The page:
Reconstruction of Ashmore’s “Theatre of the blind”

13 April 1993 (Notes responding to a talk by Malcolm Ashmore [12 April ’93 at Cornell Univ. STS department] based on

First pass at reconstructing Ashmore’s argument:

Initial proposition:

0.  I want to apply neo-strong programme “even-handedness,” which directs us to seek a sociological explanation of facts held by most to be true, not just those held by most to be false.  Normally, we apply this to scientific facts, but by reflexivity or consistency we should also apply this also to science studies facts.  If consistency is not a powerful enough argument to make you do this, how can I convince you to bother?  Let me take a hard case and show you there’s a payoff.

1.  One of the hardest facts in science studies is that Wood performed his debunking experiment on Blondlot as he described.

2.  As I have already said, instead of explaining this fact as following from it really happening the way described, even-handedness directs us to seek a sociological explanation of this fact.

3.  But I won’t do this.  Instead I’ll show you that 1. is not the only interpretation of what Wood did (including what he said).

4.  Bulk of MA’s talk, up to but not including Blondlot’s speech.

Second pass:

5.  Showing the mere existence of alternative interpretations (3 above) isn’t really enough to persuade you to do 2.  I have to make the interpretation more plausible -> two approaches (which complement each other, but which could, in principle, stand separately):

a)  Make plausible the idea that N rays did exist (via Blondlot’s speech), and so science studies has been in error.  Sociology of error needs less motivation than sociology of truth.

b)  Give my explanation of why hard fact has been believed, independently of whether or not it is true:  Wood wins because he gets away with using the opposite of good scientific method and we like to stories in which confident method is debunked.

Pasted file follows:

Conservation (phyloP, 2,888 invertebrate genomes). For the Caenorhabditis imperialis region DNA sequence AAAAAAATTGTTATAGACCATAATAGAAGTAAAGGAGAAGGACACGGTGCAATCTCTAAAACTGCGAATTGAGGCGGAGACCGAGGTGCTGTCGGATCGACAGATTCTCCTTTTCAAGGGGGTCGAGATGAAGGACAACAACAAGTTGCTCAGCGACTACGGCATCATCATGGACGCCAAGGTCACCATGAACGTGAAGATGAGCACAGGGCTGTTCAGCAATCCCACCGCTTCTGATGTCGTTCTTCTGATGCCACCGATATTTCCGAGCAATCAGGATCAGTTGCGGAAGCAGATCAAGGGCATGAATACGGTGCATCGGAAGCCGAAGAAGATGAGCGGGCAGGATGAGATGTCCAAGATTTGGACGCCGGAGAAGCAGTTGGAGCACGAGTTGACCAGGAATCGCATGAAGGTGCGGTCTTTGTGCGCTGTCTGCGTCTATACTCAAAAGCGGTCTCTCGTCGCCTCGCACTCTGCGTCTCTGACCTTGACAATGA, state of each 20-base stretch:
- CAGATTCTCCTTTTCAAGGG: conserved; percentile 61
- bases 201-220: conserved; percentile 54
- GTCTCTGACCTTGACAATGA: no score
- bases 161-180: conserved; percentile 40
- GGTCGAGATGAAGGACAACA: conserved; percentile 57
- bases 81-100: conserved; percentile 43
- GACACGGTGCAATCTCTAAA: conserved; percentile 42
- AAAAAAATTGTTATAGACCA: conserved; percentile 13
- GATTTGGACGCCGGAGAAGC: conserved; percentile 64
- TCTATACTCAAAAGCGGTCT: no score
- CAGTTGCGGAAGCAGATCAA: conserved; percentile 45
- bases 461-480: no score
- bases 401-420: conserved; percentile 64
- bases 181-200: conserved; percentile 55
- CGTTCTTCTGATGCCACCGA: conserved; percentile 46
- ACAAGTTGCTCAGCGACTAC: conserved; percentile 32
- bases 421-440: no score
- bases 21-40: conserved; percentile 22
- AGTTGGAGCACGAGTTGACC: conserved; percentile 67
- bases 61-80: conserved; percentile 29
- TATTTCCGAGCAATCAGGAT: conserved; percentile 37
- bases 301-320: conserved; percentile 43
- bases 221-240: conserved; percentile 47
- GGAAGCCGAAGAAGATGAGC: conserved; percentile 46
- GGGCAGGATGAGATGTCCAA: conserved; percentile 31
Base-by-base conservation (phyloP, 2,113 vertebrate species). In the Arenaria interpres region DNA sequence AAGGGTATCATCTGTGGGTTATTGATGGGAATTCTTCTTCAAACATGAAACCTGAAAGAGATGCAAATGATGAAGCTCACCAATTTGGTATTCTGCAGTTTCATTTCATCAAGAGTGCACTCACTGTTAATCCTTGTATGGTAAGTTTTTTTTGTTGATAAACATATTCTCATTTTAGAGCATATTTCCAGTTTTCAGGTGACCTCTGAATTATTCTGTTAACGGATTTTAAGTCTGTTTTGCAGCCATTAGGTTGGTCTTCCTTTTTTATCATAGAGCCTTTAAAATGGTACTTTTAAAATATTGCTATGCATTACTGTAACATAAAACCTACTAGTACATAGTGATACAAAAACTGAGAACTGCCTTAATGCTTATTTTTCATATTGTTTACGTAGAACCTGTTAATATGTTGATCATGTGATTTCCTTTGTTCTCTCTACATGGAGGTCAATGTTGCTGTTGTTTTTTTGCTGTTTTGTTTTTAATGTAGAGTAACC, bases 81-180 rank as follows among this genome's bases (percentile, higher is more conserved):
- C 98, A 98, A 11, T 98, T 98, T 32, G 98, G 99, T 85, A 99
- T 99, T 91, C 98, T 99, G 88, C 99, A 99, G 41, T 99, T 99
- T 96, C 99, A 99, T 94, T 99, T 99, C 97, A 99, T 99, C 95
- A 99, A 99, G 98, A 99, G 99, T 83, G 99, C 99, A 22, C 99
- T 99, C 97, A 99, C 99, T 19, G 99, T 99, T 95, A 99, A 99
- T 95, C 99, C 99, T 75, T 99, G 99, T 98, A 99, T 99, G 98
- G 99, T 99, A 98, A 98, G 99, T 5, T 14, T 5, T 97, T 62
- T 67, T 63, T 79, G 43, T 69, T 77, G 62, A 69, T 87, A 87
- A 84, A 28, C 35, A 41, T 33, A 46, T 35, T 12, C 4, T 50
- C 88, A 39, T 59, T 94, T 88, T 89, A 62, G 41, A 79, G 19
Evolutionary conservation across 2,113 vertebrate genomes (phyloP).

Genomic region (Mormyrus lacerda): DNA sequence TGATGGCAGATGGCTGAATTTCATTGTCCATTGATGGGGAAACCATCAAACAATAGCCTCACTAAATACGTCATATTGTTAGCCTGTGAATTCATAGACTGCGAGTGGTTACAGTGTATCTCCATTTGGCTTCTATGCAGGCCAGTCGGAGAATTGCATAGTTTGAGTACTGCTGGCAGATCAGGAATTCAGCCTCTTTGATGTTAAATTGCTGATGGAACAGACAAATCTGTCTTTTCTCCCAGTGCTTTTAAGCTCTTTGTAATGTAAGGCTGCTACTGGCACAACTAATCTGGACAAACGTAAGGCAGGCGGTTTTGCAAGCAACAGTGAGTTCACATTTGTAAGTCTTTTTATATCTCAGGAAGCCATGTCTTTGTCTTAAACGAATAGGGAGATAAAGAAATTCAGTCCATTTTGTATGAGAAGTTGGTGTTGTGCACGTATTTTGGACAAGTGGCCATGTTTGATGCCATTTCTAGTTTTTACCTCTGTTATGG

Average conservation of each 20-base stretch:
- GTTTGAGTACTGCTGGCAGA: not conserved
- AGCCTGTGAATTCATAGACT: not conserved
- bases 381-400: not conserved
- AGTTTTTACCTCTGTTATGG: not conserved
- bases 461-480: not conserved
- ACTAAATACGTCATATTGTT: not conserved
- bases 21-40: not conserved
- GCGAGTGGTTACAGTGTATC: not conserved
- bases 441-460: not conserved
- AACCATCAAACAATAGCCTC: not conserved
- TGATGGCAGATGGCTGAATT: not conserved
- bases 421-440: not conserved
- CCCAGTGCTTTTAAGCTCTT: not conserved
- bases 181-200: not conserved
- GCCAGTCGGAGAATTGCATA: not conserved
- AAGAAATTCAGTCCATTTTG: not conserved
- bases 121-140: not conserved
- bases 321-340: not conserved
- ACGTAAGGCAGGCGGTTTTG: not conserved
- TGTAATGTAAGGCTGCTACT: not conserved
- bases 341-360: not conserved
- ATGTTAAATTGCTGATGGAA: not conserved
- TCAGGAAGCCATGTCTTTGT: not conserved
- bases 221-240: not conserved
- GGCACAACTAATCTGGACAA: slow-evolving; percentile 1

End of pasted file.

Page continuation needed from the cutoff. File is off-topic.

Some problems:

6.  Why, given the initial methodological proposition (0), revert to sociology of error? (5a)  Why, in fact, build a sociological account that refers to the natural fact at all?

7.  Why advance the particular explanation focusing on the micro-site (5b)?  Why not integrate national styles and rivalries (played upon by both scientists and in science studies) etc.?

Third pass:

Two answers to 7 (6 has to wait):

8.  The shift from 2 to 3 is crucial.  Existence theorems are much easier than construction theorems (to use a mathematical analogy).

9.  a) Irony can be very powerful rhetoric (more so to Anglos than to Americans).  Although 5b is a sweeping generalization, you can get away with it because it provides the punch-line for the masterful ironic inversion.

b) The ironic inversion, in turn, enhances the plausibility to your audience of both your interpretations 5a & b.   (It probably also enhances the plausibility to you because you can identify with the trickster who wins the rhetorical contest.)

c) To the extent that people in science studies don’t want to be debunked, you have warned them to be more careful, suggesting that this can be achieved by adhering to the neo-strong programme.

Another problem:

10. This advocacy of method (0 & 9c) does not seem to jive with 5b, i.e., with our supposed ingrained distrust of methodological prescriptions.

Back to 6:

11.  My interpretation is that the strong programme’s emphasis on the truth vs. falsity dichotomy has two problematic (side)effects:

a) It continually draws the audience’s attention back to the issue: “Well, do you or do you not believe that X happens/happened?”  One can be evasive (your guard slipped however (6)), but I don’t know how a strong-programmer can suppress that question.  (Thus your “death and furniture” project.)